I don’t like yellow as much as I used to…

Yellow is the color of the sun, Black Eyed Susan, and the bottom of Jason’s kart.  I don’t like to see the color yellow when he is racing.  Our first race at Concept Haulers did not go as well as we would have liked.  Too much yellow.

If you remember last week’s post, I talked about the Briggs engine we are using.  This week we took it to CHMS to let some other folks see how it works on a kid kart.  They have a brand new LO206 class and we want to try to start a Rookie LO206 class next year.  That, and we have been practicing there since we started in October, so it was well past time we raced there.  The only down side is that Jason was running in an experimental class and would not be receiving any points or a trophy.  This, of course, irritated Jason.  He was really hoping for a trophy, but once things started he was ready to go.  His biggest motivator from then on was chasing the Kid Kart lap record.

Since we were experimental we were asked to start in the back.  Both Jason and I agreed this was a good idea.  We spent a lot of time before the race explaining to folks what the motor was and how it fit in with the Comer class.  Since only a few folks have seen him drive and knew how he would behave, I asked him to hold back for the first practice and just let folks know he was there and was not going to be a problem.  He did,  and traded places kid behind him (#56); chased him for a few laps, passed him and then just hung on the back of the kid in front of him until the end.  He was annoyed that he only passed one kart, but understood our strategy.  I was a little worried that we would make a poor showing in the race.  I should have been happy that he listened.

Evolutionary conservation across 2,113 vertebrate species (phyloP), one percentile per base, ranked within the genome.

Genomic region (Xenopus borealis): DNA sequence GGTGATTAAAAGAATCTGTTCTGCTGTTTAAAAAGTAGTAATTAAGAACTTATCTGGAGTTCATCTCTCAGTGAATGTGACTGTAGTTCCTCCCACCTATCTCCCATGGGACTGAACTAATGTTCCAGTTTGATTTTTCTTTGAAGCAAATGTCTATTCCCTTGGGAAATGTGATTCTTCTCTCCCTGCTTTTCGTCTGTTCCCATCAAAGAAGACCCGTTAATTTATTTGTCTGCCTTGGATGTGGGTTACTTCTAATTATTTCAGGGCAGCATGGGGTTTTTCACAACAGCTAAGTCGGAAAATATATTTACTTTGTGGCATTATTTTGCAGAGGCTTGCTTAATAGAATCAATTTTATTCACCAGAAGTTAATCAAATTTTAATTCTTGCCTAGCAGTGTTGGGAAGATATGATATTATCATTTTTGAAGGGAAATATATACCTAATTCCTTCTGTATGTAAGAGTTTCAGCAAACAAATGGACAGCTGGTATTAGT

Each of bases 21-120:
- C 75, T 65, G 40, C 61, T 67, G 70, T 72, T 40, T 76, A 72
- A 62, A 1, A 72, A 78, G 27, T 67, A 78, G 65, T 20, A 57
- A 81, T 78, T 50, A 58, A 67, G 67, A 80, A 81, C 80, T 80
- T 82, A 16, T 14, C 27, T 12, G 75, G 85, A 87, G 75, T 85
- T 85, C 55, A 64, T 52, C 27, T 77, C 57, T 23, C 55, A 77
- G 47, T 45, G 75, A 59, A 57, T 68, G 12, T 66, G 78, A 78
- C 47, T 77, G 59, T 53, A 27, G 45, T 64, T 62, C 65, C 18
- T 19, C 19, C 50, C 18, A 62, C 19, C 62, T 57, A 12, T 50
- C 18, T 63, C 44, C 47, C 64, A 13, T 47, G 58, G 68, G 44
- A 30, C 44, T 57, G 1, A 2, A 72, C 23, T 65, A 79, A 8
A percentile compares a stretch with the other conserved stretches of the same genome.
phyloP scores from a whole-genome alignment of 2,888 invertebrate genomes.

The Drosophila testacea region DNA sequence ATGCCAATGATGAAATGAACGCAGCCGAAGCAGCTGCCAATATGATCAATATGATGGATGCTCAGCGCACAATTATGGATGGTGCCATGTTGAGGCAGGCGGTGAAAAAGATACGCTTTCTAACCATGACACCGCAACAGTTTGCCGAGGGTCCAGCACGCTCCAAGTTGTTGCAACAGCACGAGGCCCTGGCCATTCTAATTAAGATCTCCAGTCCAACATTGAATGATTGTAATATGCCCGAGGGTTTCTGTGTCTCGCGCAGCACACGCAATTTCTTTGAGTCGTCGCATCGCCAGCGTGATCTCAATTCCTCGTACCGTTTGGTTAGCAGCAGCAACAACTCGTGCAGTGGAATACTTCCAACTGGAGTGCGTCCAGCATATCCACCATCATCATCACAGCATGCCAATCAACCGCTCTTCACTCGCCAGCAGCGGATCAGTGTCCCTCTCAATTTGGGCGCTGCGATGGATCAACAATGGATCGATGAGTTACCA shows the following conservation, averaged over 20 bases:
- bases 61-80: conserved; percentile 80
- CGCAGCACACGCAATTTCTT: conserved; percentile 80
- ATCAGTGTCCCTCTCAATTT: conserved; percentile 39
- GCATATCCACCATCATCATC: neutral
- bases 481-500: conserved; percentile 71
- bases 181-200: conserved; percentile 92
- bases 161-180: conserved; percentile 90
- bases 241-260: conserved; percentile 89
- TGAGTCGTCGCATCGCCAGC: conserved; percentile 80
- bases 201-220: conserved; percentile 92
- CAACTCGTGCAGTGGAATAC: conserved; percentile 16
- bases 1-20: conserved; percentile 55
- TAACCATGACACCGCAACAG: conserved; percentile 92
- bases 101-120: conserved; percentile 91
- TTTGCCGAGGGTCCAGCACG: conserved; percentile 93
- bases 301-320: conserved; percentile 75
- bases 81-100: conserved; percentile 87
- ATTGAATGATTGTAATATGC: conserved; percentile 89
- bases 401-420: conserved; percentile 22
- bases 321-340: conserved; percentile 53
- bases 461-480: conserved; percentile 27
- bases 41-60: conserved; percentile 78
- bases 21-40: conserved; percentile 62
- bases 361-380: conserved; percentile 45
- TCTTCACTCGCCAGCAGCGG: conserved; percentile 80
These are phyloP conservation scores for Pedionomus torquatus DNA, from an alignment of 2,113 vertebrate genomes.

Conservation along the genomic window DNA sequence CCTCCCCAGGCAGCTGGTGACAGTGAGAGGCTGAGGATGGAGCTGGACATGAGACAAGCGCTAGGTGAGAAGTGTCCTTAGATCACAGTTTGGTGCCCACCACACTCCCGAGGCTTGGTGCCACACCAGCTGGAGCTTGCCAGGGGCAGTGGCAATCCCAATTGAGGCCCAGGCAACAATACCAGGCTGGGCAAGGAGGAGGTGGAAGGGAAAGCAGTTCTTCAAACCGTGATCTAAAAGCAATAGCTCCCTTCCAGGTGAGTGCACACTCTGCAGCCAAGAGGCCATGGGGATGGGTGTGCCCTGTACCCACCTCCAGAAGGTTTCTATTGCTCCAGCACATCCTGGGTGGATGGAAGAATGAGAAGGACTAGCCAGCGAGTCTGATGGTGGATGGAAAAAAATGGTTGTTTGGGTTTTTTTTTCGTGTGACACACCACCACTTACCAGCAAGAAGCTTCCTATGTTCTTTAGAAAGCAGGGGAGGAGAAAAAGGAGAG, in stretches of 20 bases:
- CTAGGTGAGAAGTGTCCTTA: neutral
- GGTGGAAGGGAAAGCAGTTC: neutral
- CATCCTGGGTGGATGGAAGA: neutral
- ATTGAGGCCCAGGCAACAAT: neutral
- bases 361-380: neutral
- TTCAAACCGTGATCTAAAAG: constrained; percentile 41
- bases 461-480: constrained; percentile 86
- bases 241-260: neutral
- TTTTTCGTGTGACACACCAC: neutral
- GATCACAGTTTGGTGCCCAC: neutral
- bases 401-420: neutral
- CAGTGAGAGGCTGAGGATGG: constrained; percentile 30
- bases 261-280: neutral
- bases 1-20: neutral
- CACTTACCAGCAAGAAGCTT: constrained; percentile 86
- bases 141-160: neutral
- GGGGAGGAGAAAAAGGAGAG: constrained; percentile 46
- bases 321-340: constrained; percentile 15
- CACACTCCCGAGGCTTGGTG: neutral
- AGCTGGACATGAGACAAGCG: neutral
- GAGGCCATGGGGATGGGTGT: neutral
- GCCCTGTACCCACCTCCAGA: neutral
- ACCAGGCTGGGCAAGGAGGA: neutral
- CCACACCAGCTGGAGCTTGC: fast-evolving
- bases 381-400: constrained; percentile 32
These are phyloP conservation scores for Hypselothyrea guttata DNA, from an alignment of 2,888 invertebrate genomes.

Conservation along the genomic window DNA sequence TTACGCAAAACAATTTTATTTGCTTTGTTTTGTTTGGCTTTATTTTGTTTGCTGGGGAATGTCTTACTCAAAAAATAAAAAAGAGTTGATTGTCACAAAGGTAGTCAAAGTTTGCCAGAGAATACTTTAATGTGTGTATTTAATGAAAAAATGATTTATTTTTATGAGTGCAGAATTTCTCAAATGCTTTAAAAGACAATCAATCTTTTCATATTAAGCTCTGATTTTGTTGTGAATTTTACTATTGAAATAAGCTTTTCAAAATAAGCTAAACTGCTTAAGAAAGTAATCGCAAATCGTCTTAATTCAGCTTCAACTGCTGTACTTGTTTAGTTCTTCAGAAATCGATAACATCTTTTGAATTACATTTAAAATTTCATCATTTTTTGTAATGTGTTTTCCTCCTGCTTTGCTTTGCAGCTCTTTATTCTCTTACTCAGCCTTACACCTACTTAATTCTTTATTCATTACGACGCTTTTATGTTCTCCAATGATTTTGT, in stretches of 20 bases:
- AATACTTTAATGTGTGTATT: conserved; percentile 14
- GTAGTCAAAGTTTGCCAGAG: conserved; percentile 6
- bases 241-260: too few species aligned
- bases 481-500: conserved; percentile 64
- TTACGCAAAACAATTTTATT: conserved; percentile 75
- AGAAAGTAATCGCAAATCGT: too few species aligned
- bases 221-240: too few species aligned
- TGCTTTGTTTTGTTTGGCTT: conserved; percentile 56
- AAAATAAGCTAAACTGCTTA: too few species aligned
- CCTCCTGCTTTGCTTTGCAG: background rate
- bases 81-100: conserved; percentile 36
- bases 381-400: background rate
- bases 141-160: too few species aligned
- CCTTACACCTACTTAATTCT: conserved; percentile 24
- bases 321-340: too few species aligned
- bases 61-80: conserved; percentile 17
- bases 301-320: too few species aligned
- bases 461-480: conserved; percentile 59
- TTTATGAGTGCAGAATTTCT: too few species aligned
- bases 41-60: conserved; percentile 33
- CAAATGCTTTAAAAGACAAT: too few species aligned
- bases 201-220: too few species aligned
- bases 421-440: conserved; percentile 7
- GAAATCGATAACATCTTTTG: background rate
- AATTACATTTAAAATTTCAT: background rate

For the second practice session he started in the third slot,  I wanted him out of traffic and to have the possibility of getting some clean track in front of him.  This time I told him to go for it.  Jason made two attempts to get around the leaders on the back straight.  Then on the third lap on the back stretch they went 3 wide.  The karts shuffled and Jason entered the corner first followed by Mason (#55) in 2nd place who had passed the Joey (#00).   Now that he had clean track he put his foot down and walked away from the pack.  On his last lap he recorded a 42.79, getting closer to the record of 42.16.

Now that everyone knew who Jason was, and he seemed to be in his groove, we decided to put him in the back and let him run through traffic.  At the end of the first lap he had passed several drivers.  Coming out of the carousel on the second lap he passed a few more.  By the time he had entered the turn at the end of the back stretch he was on the heals of the leader.  They raced passed pit lane and headed toward the turn into the carousel.  The lead driver missed the turn and Jason started to follow, but then corrected hard trying to make the turn.  The turn was too sharp.  He slid into an orange cone in the grass, turned sideways, the wheels dug in and the kart flipped into the air.  All I saw was the yellow bottom of the kart as it rolled over, and him in his little red suit slip out of the seat.  He laid there for a bit, “looking at the clouds”, and then he remembered to breathe.  This hurt like hell because all of the wind was knocked out of him, and he curled up into a little ball.  At this point, corner workers and I were running out to him and stopping the other karts.